Like music theory, the law of gravity doesn’t tell you what to do, it merely tells you about cause and effect. Gravity doesn’t care whether or not you drop a rock you are holding; it just tells that *if* you let go of that rock, it will fall. You can choose whether or not to let go based on whether or not you want that rock to fall. Similarly, music theory doesn’t care whether or not you resolve a dominant chord to the tonic or not; if just tells you that *if* you resolve it that way, the result is satisfying in a particular way. You can choose whether or not to resolve it based on whether or not you want that particular sense of satisfaction.

Keep this in mind as you study music theory. No “rule” of music theory ever tells you what you must do; it merely helps you understand the effect of various different things you might try.


source - https://outsideshore.com/category/music-theory/


/just my thoughts on it
Posted by: bobcflatpicker

Re: A question about key signature - 09/16/20 04:48 PM

A good example of a song not necessarily being in the key of the first chord is "Sweet Georgia Brown".
Posted by: Planobilly

Re: A question about key signature - 09/16/20 04:50 PM

Hey Matt...this may have been written in F# for no better reason than that was the first chord.

When the original demo was made none of these people played well enough and Sly Stone had to play all the instruments. Grace Slick did teach Jefferson Airplane how to play the song. She was married to the drummer.

The half step up or down is pretty common in any key. F# to G in this case. It is easy to hear and recognize.

The A C D A by it could be in the key of A but there is no C major in the key of A.

This song became very popular for a number of reasons, not the least of which was the fact that the singer/songwriter was a very good looking fashion model. Looking back it was a prototypical vision for the Haight Ashbury LSD drug culture.

It is still being used in 2020 in TV commercials and film.

Billy
Posted by: eddie1261

Re: A question about key signature - 09/16/20 05:02 PM

Originally Posted By: Planobilly
The A C D A by it could be in the key of A but there is no C major in the key of A.


Billy, pick up your guitar and play this progression.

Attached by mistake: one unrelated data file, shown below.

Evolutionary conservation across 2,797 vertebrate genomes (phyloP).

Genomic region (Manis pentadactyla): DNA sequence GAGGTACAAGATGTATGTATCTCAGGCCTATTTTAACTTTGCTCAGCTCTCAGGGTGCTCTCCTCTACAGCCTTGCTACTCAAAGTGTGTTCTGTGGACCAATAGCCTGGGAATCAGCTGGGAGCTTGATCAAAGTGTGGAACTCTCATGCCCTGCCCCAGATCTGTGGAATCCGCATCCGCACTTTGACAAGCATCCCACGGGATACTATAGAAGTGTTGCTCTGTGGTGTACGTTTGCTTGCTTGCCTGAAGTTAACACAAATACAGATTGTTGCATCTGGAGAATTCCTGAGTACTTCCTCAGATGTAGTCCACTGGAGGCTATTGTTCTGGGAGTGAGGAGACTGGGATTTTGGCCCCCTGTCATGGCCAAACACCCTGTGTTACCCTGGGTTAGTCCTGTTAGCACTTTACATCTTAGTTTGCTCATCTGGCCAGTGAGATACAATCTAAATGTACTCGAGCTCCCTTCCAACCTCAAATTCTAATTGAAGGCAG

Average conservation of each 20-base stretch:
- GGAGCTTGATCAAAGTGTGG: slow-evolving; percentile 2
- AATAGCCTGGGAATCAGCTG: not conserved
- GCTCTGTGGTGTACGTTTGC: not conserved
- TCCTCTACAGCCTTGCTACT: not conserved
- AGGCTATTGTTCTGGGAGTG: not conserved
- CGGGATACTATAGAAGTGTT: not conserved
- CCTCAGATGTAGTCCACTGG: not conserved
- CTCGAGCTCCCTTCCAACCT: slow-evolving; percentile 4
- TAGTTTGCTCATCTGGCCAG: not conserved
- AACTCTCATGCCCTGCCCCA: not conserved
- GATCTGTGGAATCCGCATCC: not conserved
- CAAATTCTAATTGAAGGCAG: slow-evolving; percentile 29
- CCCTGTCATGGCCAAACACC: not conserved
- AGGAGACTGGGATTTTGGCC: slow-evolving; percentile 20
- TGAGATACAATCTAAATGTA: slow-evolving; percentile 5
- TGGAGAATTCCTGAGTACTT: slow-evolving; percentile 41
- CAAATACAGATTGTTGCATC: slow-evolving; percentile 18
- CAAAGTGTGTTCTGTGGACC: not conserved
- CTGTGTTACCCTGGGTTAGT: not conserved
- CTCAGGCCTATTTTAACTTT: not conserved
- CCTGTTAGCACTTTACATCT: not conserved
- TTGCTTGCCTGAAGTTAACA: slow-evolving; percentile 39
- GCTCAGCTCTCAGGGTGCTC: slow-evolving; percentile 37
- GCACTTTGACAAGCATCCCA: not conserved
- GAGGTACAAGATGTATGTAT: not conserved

C for 4 beats
Eb for 4 beats
F for 4 beats
Ab for 2 beats
Bb for 2 beats

Repeat a few times.

You are playing major chords with the notes of a C Aeolian (minor) scale as the roots.

There is no C in the key of A MAJOR. The keys of A have 7 modes. 4 of the A modes have a C natural in it. They just aren't the major flavor scales. Here's a chart. With an A as the root, 2,3,6 and 7 have a C natural.

Posted by: Planobilly

Re: A question about key signature - 09/16/20 09:18 PM

Thanks Eddie, I get what you are saying.

What I am saying is if you tell me we are playing in F# major and F# is the only triad used in the whole song, the key does not give me any useful information. Then if I have to sight read it everything becomes an accidental except the F#.
Posted by: eddie1261

Re: A question about key signature - 09/17/20 05:43 AM

Originally Posted By: Planobilly
Thanks Eddie, I get what you are saying.

What I am saying is if you tell me we are playing in F# major and F# is the only triad used in the whole song, the key does not give me any useful information.


Sure it does, and that's where a basis in theory comes into play. There are logical places to go from the root. Picking C for the easiest example, if your root chord is C, the logical next steps on that scale are the 4th (F), the 5th (G), the minor 2nd (Dm), the minor 6th (Am), and the major 3rd (E).

I wrote a song once as an exercise, in C, where the intervals of the notes never changed. So the chord progression was C, Dm, Em, F, G, Am, G7 (with no G, just B-D-F) and then back to C.

But there's where it gets sticky. Those notes that I said made up the G7 are also the top 3 notes of a G#dim. So the theory purists would refer to that walk up a major scale as M m m M M m Dim M (octave).

So your starting chord really does give you a road map. Of course really interesting writing doesn't follow a formula. If it did every song would be so similar it would be boring. Just think of how many songs use that 1-5-6m-4 thing that Pachelbel wrote. These guys show this very well.

https://www.youtube.com/watch?v=5pidokakU4I&ab_channel=random804